Xinjiang Big Plate Chicken (Da Pan Ji)

Xinjiang Big Plate Chicken (Da Pan Ji) Chinese food recipe

Xinjiang da pan ji, which translates literally as “big plate chicken“, is an extraordinarily delicious dish that originated in Xinjiang, the far western region of China. Xinjiang offers the most beautiful scenery in all of China. Whoever has been to Xinjiang will fall in love and never forget it. The air is so fresh, the people are so kind, and the FOOD is so special and delicious!

Xinjiang Big Plate Chicken (Da Pan Ji) Chinese food recipe

Big plate chicken is one of Xinjiang signature dishes. With bold and tasty spices, big plate chicken is salty, seriously spicy and super flavorful! The main ingredients are chicken, bell peppers, carrots, potatoes and tomatoes, cooked with scallions, garlic, ginger, chili peppers, star anise, Szechuan peppers, cooking oil, soy sauce and beer.

This dish is absolutely tasty and special. It’s not precisely a simple recipe, honestly. It takes about 50 minutes to make, but it is worth it!

It’s almost too good to be true, and the rich spices will fill the air with mouth-watering scents. I’m sure you’ll love it.

Xinjiang Big Plate Chicken (Da Pan Ji) Chinese food recipe

Xinjiang Big Plate Chicken (Da Pan Ji) Chinese food recipe

Xinjiang Big Plate Chicken (Da Pan Ji) Chinese food recipe

Xinjiang Big Plate Chicken (Da Pan Ji) Chinese food recipe

Xinjiang Big Plate Chicken (Da Pan Ji) Chinese food recipe

Xinjiang Big Plate Chicken (Da Pan Ji) Chinese food recipe

Xinjiang Big Plate Chicken (Da Pan Ji) Chinese food recipe

Xinjiang Big Plate Chicken (Da Pan Ji) Chinese food recipe

Xinjiang Big Plate Chicken (Da Pan Ji) Chinese food recipe

 


 

Xinjiang Big Plate Chicken (Da Pan Ji)

  • Prep time: 20 mins
  • Cook Time: 30 mins
  • Total Time: 50 mins
  • Serving Size: 4

Ingredients

  • 5 boneless chicken thighs, cut into serve sized pieces
  • 1 large potato, peeled and cut into 0.5 cm thick pieces
  • 2 medium tomatoes, cut into chunks
  • 1 carrot, peeled and chopped
  • 1 green bell pepper, cut into chunks
  • 5 dried red chillies (optional)
  • 3 star anise
  • 1 piece fresh ginger, sliced
  • 4 cloves garlic, chopped
  • 3 scallions, chopped
  • 1 tablespoon Szechuan peppercorns
  • 1 teaspoon sugar, to taste
  • 1 teaspoon salt, to taste
  • 2 tablespoons light soy sauce
  • 1 tablespoons oil
  • 1/4 cup beer
  • 2 cups water
  • 10 oz. dried noodle, preferably handmade sliced noodles or Chinese lamian

Step by step

  1. Heat oil in a wok or saucepan. Add in the Szechuan peppercorns and star anise, cook until fragrant.
  2. Add the chicken pieces, stir fry on high heat to seal the chicken.
  3. Once chicken turns golden brown, add dried red chillies, sliced ginger, garlic and scallions, and stir fry for a minute.
  4. Then add potatoes, carrots, sugar, salt and soy sauce. Stir-fry for another 1 minute. Pour beer and water into the saucepan, and bring to a boil. Cover and simmer for 20 minutes. Add more water if needed.
  5. While the chicken is cooking, boil water in a pan. Cook the noodles in the boiling water for about 8-10 minutes. Then transfer to a large serving plate.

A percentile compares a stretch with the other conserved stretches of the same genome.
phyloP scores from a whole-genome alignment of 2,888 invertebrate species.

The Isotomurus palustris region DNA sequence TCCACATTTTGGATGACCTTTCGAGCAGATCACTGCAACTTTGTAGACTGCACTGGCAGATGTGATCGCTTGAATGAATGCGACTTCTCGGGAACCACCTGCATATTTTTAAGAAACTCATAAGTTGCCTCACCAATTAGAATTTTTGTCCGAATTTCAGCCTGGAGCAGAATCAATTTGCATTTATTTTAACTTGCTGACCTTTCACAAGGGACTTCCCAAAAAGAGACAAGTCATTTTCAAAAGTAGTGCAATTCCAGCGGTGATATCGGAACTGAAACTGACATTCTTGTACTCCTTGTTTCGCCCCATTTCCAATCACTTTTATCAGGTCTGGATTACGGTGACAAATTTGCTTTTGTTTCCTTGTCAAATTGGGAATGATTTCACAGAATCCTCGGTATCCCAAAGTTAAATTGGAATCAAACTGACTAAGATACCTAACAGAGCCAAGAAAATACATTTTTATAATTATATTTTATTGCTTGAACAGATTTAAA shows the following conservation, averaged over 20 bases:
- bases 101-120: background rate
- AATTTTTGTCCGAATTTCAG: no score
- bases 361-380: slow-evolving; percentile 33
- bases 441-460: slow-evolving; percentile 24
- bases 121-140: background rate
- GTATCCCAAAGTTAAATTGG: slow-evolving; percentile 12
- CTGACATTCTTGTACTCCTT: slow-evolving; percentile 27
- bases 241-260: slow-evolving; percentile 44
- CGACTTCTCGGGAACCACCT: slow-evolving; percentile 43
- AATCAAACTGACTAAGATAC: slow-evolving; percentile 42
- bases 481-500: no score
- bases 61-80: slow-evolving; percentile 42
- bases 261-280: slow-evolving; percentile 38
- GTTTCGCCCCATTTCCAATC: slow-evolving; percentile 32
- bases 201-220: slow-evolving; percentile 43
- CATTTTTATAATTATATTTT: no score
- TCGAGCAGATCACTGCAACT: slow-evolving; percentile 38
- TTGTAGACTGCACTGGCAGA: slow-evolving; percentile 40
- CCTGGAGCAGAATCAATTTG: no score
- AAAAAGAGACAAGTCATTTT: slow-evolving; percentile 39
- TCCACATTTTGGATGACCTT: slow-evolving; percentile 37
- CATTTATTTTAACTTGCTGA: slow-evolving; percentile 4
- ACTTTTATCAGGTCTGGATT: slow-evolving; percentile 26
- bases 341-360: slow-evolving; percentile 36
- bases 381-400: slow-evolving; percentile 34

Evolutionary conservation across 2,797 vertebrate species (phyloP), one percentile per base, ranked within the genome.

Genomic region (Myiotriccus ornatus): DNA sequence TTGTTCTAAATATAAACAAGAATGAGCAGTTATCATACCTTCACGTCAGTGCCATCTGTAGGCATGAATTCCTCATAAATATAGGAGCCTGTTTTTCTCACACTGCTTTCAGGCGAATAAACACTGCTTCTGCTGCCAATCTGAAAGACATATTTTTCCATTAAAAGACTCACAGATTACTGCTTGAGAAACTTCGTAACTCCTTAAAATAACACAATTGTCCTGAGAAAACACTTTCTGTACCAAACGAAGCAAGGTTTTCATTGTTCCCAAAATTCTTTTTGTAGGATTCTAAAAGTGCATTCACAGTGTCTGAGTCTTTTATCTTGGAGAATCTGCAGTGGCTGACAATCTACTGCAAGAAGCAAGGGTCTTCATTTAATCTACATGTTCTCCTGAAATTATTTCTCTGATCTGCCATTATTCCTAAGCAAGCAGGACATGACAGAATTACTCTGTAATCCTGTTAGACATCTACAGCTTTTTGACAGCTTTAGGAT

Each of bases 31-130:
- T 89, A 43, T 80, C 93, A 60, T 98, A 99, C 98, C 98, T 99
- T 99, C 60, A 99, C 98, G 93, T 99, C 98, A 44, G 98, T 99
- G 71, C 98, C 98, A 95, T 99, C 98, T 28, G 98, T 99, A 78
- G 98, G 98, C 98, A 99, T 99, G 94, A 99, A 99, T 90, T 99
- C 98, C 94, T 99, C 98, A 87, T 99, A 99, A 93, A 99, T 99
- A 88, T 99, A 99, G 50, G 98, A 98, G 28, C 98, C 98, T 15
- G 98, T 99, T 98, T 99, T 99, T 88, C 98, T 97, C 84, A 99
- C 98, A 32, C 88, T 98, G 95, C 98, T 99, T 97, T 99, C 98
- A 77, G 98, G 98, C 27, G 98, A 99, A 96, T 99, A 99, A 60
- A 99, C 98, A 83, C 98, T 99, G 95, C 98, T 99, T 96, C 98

6. Once the potatoes and carrots are cooked through, add chopped tomatoes and bell peppers. Turn up the heat, and stir-fry for about 2 minutes.
  7. Pour the chicken and vegetables into the serving plate over the cooked noodles. Serve immediately.

Enjoy!

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34 Comments

  1. October 22, 2015 / 4:25 pm

    This sounds and looks amazing. The way you described it has my mouth watering already. My oldest daughter will definitely live this recipe, she is always making something asian or trying to make haha. I will tell her about this recipe. Thanks!

    • October 22, 2015 / 4:44 pm

      Haha thank you!! I had it so many times in China, and I missed the flavor so much! So I decided to make one for myself!! Haha I’m sure you and your daughters will love this dish! XX

  2. October 23, 2015 / 10:42 am

    Looks lovely! I enjoyed reading your description of Xinjiang region of China.

  3. October 25, 2015 / 11:01 am

    It does look good.

    My wife Gloria is not a massive fan of peppers so I might need to substitute something else if I venture into making this dish. I am very tempted to give this a try even with my limited cooking skills as it looks wonderful.

    • October 25, 2015 / 3:39 pm

      Haha thank you! I’m sure you’ll make a wonderful and authentic “da pan ji”! Let me know if you and your wife like it! 😀

      • October 26, 2015 / 6:18 am

        I will do. It might not be for a few weeks, however. We haven’t much chicken in the freezer at the moment and I tend to buy 5KG at a time from the butcher.

  4. October 25, 2015 / 11:29 am

    Very colorful and I love that you use chicken thighs. A tablespoon of sechuan peppercorns is a lot!

    • October 25, 2015 / 3:41 pm

      Thank you! Chicken thighs are easier to get actually, cuz there’s no market that sells whole chicken nearby. And you can adjust the amount of szechuan peppercorns. I just love its flavor haha~

      • October 25, 2015 / 3:52 pm

        I meant chicken thigh as opposed to chicken breast, which is dry and has less flavor. Strange that no whole chicken is sold near to you!

  5. October 28, 2015 / 12:45 am

    Yum! This looks wonderful!

  6. November 11, 2015 / 6:13 am

    Am so very glad I found you!! Or rather you found me so I could find you. LOVE your site and the foods presented. Great Work!

    • November 11, 2015 / 10:16 am

      Thank you for your kind words! It means a lot!! Hope you have a lovely day! XX

  7. November 12, 2015 / 9:45 pm

    Wow… But instead of cooking with beer, I’d rather drink it with the meal!! Hahahahaaaaa! Lovely looking dish!

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